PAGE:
My mom is 74 years old. Next year will be her last year as a professor at Valparaiso University.
She just gave a speech to much of the freshman class at Valparaiso University. It was an honor that she was asked. And it was a great opportunity to share decades of earned wisdom.
Her speech was on cultivating empathy through the narrative arts.
I agree with her that globalization and technology require us to expand our circle of empathy beyond the family, the tribe, and the state – to people who live in far away lands, speak different languages, and see the world in completely different ways.
My favorite part of her speech was when she described studying British literature as undergraduate student in India.
At the time, studying British literature was higher status than studying Indian literature. So she read the British cannon, which is dominated by white men.
From My Mother’s Speech
“I grew up in post-colonial India. The British left India in 1947, but they continued to control the minds of many of us in formidable ways. The term for this is mental colonization. Not a good thing.
But I must admit that I have very mixed feelings about this mental colonization that I experienced, chiefly because this mental colonization helped me to cultivate my empathy through reading narratives of the other. Let me explain.
So, here I was, reading about dancing daffodils that fill the landscape in Wordsworth’s poem of that name, without having seen any daffodils. To feel the joy of Wordsworth at the dancing of daffodils in spring I had to exercise my imagination. Of course, this went beyond flowers and leaves. I had to learn to experience the reality of the characters in Shakespeare, in Dickens and Thackery, and whatever I studied in my courses … this helped me to develop empathy. “
There is so much nuance and complexity in this reflection. To have mixed feelings about your oppressor means you have the power to see them as humans; that you are not consumed by outrage.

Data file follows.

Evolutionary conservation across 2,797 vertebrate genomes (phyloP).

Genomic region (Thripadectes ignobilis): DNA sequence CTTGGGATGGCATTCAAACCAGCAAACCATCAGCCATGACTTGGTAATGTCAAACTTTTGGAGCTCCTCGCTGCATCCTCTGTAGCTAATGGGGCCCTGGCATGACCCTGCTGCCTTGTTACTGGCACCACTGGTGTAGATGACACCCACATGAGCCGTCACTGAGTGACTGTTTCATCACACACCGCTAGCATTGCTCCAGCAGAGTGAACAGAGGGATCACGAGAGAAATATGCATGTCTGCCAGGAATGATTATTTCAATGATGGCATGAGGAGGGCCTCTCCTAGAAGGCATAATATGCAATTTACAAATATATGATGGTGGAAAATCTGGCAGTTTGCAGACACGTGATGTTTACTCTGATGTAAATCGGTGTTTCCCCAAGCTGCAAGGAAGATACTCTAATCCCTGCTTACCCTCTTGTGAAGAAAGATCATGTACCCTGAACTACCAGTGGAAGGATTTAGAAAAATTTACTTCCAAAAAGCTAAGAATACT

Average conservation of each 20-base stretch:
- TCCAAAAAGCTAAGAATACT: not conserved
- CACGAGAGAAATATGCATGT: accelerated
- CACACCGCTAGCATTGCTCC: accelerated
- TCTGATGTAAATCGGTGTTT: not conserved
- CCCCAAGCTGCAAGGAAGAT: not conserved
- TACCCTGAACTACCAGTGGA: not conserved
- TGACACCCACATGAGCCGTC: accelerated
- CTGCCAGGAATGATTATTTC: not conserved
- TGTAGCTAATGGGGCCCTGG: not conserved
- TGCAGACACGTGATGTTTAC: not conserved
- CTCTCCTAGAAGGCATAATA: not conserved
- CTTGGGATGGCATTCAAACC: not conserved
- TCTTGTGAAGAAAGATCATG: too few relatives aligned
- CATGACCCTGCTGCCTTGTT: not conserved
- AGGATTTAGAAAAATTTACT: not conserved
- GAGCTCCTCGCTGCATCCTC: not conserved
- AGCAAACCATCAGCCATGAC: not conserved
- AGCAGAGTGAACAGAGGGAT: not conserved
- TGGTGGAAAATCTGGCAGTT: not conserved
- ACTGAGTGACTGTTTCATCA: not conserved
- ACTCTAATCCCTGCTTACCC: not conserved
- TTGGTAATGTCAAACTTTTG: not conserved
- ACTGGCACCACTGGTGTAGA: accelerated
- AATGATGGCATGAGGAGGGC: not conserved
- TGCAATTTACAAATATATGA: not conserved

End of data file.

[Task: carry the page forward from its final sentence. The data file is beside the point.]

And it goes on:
If you feel their poetry about their native flowers, you have kept your own humanity in seeing theirs.
My mother also talked about my deceased father in her speech:
“One of my favorite courses I have taught here was one team taught with my late husband who was an Africanist. It focused on African politics and literature. We called it the African Experience, by adding literature, it qualified as an experience. Something similar remains my endeavor in all I teach. I want to push my students to walk in the shoes of Indian, Chinese, African American, and Caribbean characters.”
My father played a unique role in the mostly white town where we grew up. He was a black academic who was connected to the university elites in our city. In Valparaiso, Indiana, most African-Americans in the town were middle class or poor.
Through my father, others were able to access power. He was the connection between Valparaiso’ mostly white university and its only black church.
In 2006, my dad received Martin Luther King, Jr. Day award recipient for his work on race relations at Valparaiso University.
One of his colleagues noted: “Much of what he did early on laid the groundwork for where we are with diversity issues today.”
As I think about the next couple decades of my life, I hope I can live out both of these lessons.
It is so important to strive to see the humanity in others and to expand who has access to power.
In their own ways, both my parents were able to do this in the town where we grew up. And at the university they called home for decades.